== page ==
The 5th International Water Regulators Forum in Tokyo: a driver for resilience and sustainable development
Event: Tuesday 18 September, 2018, 10:30 – 17:15, Room 101 and Reception Hall B at the IWA World Water Congress and Exhibition in Tokyo, Japan
Tokyo, Japan, 17 September 2018. Tomorrow, 82 participants from 36 countries –including jurisdictions as distant as Brazil and Mongolia – are expected at the 5th version of the International Water Regulators Forum that IWA organizes.
Building on previous editions, public officials with regulatory functions from all over the world will gather to address the SDG challenge towards water-related ecosystems and their services (SDG 6.6 and 15.1). How can regulatory authorities enable resilience and sustainable development? They propose the answer includes nature.
The mandate for “universal”, “equitable” and “adequate” access and sustainable supply in SDG6 demands long-term planning and collective actions of diverse and interdependent stakeholders. This is one, if not the most important, of the key principles the Forum outlined already in 2014 and inspired the Lisbon Charter. But making sustainable development for all a reality is crucial understanding the risks under given institutional settings (and capacity) and where accountabilities sit at operational, city and basin levels. Sound information on demand and use, system yields and hydrology are also necessary precondition to any robust planning and reforms, and ultimately, for moving from a contingency approach towards a water security one.
Today, cities like Cape Town –internationally recognized by their efforts in water management, but now struggling with running out of water, the “Day Zero”– remind us that natural systems underpins resiliency for water and wastewater services. They also remind us that “Day Zeros” can be postponed (if not avoided), if we mobilize the necessary actions. If we can look at nature as a source of inspiration and capability, then novel nature-based solutions can be strategically planned and engineered to respond to current and future water problems, in cities and basins.
The Forum of this year will advance the principles of the Lisbon Charter and elaborate in the complexity of including nature when answering the call for sustainable development. Nature-based approaches can involve different layers of government and engage diverse stakeholders in order to fulfill their potential to promote environmental, economic, societal and financial sustainability. During the Forum’s sessions, participants will be challenged to focus on the role of water regulators and regulations to enable the use of nature-based approaches, as to ease investment processes, strengthen governance models, design new business cases, and make the scientific, economic and financial case.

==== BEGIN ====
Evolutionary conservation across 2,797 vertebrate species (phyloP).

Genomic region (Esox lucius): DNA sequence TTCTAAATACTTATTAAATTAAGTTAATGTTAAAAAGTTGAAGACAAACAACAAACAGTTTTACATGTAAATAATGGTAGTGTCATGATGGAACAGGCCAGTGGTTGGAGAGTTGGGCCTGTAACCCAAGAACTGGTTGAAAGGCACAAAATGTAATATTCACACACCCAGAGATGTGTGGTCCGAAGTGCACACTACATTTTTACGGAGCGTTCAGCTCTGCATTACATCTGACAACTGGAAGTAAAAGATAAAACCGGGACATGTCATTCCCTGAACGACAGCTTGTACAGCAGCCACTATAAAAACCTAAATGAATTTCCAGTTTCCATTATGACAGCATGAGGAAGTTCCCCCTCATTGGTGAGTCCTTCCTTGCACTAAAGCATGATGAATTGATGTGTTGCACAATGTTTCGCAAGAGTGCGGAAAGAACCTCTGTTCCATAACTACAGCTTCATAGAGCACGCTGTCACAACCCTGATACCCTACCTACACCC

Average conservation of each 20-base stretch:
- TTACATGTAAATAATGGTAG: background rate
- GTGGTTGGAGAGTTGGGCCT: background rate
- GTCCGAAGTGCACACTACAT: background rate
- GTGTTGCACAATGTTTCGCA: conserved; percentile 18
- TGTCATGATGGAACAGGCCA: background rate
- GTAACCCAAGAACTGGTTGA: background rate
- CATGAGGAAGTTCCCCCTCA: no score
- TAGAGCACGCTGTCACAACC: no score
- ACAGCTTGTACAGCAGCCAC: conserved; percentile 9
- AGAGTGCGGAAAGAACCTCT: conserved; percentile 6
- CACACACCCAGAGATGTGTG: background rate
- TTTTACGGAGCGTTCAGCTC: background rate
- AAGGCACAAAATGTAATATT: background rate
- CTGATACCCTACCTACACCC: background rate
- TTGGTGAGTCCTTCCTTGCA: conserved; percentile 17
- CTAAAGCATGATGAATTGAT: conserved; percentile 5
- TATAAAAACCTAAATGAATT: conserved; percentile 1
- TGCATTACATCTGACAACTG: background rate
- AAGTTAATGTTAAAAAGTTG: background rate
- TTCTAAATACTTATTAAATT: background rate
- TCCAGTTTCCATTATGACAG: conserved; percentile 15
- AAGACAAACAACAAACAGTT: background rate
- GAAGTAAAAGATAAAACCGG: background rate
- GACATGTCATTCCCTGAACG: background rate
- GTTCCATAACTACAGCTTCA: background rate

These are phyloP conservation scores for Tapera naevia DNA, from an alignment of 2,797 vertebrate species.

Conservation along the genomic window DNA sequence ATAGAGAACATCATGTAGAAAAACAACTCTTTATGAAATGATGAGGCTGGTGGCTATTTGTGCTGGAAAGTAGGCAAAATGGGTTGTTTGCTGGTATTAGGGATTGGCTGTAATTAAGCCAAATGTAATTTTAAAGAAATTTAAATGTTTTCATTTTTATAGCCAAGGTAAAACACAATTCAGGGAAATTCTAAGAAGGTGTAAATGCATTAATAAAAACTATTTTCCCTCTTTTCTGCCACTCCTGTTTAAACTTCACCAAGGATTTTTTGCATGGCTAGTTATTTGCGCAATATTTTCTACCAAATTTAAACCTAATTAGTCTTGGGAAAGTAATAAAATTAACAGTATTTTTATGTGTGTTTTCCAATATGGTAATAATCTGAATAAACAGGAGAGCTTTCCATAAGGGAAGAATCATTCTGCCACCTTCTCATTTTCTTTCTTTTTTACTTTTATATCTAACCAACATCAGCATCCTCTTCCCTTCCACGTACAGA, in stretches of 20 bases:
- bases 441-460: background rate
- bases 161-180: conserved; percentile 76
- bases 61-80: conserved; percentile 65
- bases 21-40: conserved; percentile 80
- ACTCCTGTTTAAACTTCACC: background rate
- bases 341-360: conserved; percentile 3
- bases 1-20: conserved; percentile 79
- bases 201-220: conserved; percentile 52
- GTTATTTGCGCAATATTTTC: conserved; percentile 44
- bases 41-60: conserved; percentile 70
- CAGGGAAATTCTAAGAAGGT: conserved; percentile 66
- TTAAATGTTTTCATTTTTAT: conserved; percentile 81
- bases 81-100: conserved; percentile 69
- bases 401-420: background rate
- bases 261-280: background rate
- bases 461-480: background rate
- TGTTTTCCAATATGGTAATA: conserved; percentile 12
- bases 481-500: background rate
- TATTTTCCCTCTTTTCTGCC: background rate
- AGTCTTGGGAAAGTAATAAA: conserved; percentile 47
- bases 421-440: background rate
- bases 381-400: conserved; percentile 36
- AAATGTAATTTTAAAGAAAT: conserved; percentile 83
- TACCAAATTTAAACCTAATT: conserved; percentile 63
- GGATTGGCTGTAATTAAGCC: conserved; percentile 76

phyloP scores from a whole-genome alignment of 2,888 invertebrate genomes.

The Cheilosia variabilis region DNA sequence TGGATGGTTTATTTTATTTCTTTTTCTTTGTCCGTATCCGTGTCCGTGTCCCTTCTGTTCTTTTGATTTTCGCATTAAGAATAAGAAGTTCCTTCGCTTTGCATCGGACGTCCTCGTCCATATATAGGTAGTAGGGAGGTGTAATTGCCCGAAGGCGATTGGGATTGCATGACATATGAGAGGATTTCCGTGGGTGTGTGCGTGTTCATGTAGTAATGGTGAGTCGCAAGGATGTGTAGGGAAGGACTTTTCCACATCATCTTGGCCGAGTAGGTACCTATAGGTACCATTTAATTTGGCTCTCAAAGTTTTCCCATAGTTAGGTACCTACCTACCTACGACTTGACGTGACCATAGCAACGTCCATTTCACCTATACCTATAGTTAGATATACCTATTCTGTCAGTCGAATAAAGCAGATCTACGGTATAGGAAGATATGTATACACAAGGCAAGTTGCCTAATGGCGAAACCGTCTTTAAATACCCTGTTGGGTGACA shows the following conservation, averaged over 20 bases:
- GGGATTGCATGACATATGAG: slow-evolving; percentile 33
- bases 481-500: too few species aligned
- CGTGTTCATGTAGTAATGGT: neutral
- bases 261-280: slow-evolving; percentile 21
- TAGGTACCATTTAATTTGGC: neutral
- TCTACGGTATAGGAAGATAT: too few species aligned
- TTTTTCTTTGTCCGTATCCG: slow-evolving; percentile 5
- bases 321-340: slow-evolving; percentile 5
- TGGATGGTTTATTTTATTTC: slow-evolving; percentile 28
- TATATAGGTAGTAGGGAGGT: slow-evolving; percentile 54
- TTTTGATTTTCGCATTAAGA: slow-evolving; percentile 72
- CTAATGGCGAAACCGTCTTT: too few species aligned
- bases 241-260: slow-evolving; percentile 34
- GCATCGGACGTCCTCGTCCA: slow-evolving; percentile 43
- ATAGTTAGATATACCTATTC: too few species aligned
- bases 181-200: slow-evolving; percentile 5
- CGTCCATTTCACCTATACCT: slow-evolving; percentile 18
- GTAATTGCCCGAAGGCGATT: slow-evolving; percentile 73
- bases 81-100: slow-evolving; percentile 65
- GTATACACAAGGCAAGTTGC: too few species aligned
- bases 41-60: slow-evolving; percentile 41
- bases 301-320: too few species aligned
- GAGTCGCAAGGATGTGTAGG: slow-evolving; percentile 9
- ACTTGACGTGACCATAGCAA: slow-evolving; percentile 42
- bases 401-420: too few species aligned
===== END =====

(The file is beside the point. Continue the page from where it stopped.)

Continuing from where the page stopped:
Discussions will conclude engaging policy makers, including interventions of ministerial leaders from Sri Lanka, Malawi, and Malaysia, the South African Parliament, national authorities in Japan, Singapore and Palestine, as well as high level representatives of the industry and private sector with EurEau, Arcadis and The Alliance for Water Stewardship.
About the Forum
IWA is home to the International Water Regulators Forum (IWRF) that gathers regulatory authorities and officials with regulatory and supervisory functions related to the provision of water, sanitation and wastewater management services. The IWRF facilitates dialogue across regulatory functions –e.g. economic, health, environmental regulation– and sectors to enable synergies, peer to peer learning and building new partnerships that facilitate collaboration and inform water-wise policies and regulations. To date, the Forum has successfully gathered in Lisbon 2014 (Lisbon Charter), London 2015, Brisbane 2016, Buenos Aires 2017 and Tokyo 2018, reaching to over 120 regulatory institutions from more than 90 jurisdictions in all continents and becoming a one of a kind global network of regulators that IWA is happy to host.
About the Lisbon Charter
In September 2014, the first IWRF with regulators and practitioners from 55 countries, including the OECD inspired the “Lisbon Charter”, an international framework of good practice for public policy and regulation in drinking water supply, sanitation and wastewater management services that contains clear reference to the rights and responsibilities of the various stakeholders and users. Through five key principles, the Charter provides a framework for transforming water regulation that can be universally applied. To avoid language becoming a barrier, IWA works with its members to prepare translations that reflect the meaning of the Charter across cultures, regions and continents. This year with the support of IWA young professionals, the Japanese version has been launched today in Tokyo, adding to the Portuguese, Spanish, Czech, French, Chinese and Romanian versions. Download the Lisbon Charter here: https://iwa-network.org/publications/the-lisbon-charter/
The International Water Association is a global knowledge hub for water professionals and anyone concerned about the future of water. It has an over seventy-year heritage connecting water professionals worldwide to find solutions to the world’s water challenges as part of a broader sustainability agenda. As a non-profit organisation with members in more than 130 countries, the IWA connects scientists to practitioners and communities so that pioneering research delivers sustainable solutions. It further fosters technological innovation and drives best practice through international frameworks and standards. https://iwa-network.org
Photo: Launch of Japanese version of the Lisbon Charter, 17 September 2018, in occasion of the IWA World Water Congress and Exhibition, Tokyo, Japan.
For more information, please contact:
Carolina Latorre, Carolina.Latorre@iwahq.org
Ulrike Kelm, Ulrike.Kelm@iwahq.org